Thursday, October 18, 2007

We Now Take a Break From Your Regularly Scheduled Program
To bring you this breaking news update:

As a 'thank you' for helping them move form CA to MN, Joleen and Sunny planned and cooked a 7-course meal for my parents. Ok, so it was mostly Sunny, but Joleen did do a lot of dishes. Aside from planning and buying ingredients, it was a 3-days in the making meal. Sunny didn't want my parents to know what they were going to be served until it was served to them, so they had to sneak around the house and not look in the kitchen for much of the time.

My job was to design the menu and restaurant logo. I also take credit for coming up with the restaurant name (in case you are really dense, it's a take-off of The French Laundry). I'm fairly proud of the logo I came up with...especially since I'm not that skilled in the craft of photo-editing. So, I will first present to you the menu for the night (the menu and the accompanying folder it was in):


As you can see, it included some pretty fancy-schmancy things. The Cornet of Salmon Tartare is the signature item for The French Laundry. He made a few extra of these, so Joleen and I also got to eat one.

I didn't get to try the Salad of Red Baby Beets. But I did eat a few of the beets later that night as well as a few of the oranges. Apparently, this dish was inspired from a dish from Tetsuya's (where Sunny will be working in Australia).

It was really fun watching Sunny prepare the Potato and Mascarpone Agnolotti...he made the dough and rolled it out, etc. We didn't get to try any the night of the dinner, but he made some of the extra for lunch the next day, sans truffles. :( Funny story regarding the truffles: Ok, so truffles are really friggin' expensive. Sunny had gotten some black and white truffles for free from The French Laundry. He had them in their freezer at home in Yountville. It was about $250 worth of truffles (white truffles are uber pricey). Well, prior to moving Joleen went through their freezer to throw out all the stuff they weren't saving. She mistakenly threw away the truffles thinking they were...well, something not worth saving. They didn't realize it until the day we were packing up the U-Haul (when Sunny was packing a cooler of food items to save, including some foie). Yeah, that was interesting. Sunny then had to make a quick trip to The French Laundry to buy a few ounces of truffles (since he was planning on using them for my parents' dinner). He only got some black ones, though since white ones are way too expensive and out of season, or something. Anyway, I just think it's funny that Joleen threw away $250 worth of truffles.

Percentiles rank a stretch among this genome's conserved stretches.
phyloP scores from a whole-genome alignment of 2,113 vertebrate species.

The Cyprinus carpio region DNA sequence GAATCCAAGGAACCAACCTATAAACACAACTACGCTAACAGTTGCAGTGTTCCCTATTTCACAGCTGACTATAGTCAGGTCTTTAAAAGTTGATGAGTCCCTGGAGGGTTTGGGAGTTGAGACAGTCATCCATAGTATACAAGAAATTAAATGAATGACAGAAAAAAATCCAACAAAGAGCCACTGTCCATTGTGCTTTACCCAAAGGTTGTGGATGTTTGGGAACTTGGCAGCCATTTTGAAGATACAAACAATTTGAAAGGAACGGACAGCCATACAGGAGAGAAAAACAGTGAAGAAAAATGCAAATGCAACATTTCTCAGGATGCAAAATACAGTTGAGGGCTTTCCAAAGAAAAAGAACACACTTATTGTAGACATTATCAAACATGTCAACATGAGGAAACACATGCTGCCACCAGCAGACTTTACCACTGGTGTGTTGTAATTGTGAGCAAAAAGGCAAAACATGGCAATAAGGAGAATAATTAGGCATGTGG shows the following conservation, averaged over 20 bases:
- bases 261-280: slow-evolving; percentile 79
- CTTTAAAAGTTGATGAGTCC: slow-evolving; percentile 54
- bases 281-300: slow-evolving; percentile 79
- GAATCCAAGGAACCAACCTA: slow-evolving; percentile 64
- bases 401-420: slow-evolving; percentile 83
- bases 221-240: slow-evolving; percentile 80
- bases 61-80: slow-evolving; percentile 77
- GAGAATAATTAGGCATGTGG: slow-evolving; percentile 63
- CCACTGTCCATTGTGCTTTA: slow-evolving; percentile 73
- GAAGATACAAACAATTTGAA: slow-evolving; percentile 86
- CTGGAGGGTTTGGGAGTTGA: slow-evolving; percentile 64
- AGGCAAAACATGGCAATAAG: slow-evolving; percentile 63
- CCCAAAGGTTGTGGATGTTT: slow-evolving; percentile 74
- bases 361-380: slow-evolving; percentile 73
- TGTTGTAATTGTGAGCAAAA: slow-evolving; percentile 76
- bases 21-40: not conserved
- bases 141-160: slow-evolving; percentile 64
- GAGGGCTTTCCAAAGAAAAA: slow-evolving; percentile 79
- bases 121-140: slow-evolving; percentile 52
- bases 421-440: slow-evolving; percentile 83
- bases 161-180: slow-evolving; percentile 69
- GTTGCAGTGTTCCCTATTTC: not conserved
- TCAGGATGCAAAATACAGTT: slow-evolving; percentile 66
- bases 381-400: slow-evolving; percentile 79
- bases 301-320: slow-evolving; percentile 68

Next on the menu was the Foie Gras of Muscovy Duck (the foie gras of which he got from The French Laundry). I didn't get to eat the whole ensemble, but I did get a few bites of some extra foie gras he'd made. I have to say, Sunny's foie gras was much better than the foie gras we had when we ate at The French Laundy (granted, I felt like puking at the time, but hey). It was very good, even if I feel really bad for eating it (moral reasons). This was a big hit with the 'rents.

Next up was the Thyme Roasted Lamb. I got to eat this dish after we served my parents (although we had a crappier cut of lamb than what my parents had). It was very good. The bordelaise sauce in this dish took 3 days to make. He cut up a bunch of veggies (carrots, leeks, onions, tomatoes) and put it in a big pot with some meat and bones and some sort of wine and water, or something. He simmered it for a day or so, then strained the broth out from all the veggies and stuff. The broth went back on the stove to simmer for another...long time. After which it was strained again and probably cooked again. Anyway, it went from a huge pot of stuff to a small saucepan of usable sauce. Which was very good. But geez, it seemed wasteful and time-consuming (which is pretty much the epitome of French cuisine, apparently).

Joleen loved the name of this next dish: Panko-Crusted Bleu Balls. Which were fancy deep-fried balls of bleu cheese with balsamic glaze (which also seemed time-consuming and wasteful--practically a whole bottle of balsamic vinegar simmered down to a tiny container of glaze. Sunny would kill me for saying 'simmered' since it's not simmered, but I can't think of the right phrase. It was funny because the night before we were talking about the menu and Joleen mentioned the bleu balls. I said (in reference to the food item), "What are they, anyway?" Joleen responds, "You don't know what they are?" Me: "No." Joleen then goes on to describe what ('anatomically' speaking) blue balls are. Haha! I let her go on for a bit before interrupting with, "Thanks for that, but I meant the food. I do know what blue balls are, just not bleu balls." I got to eat a few of these. They were yummy.

The dessert for the night was Ghirardelli Milk Chocolate Souffle. Sunny made an extra one for Joleen and I. Yummers.


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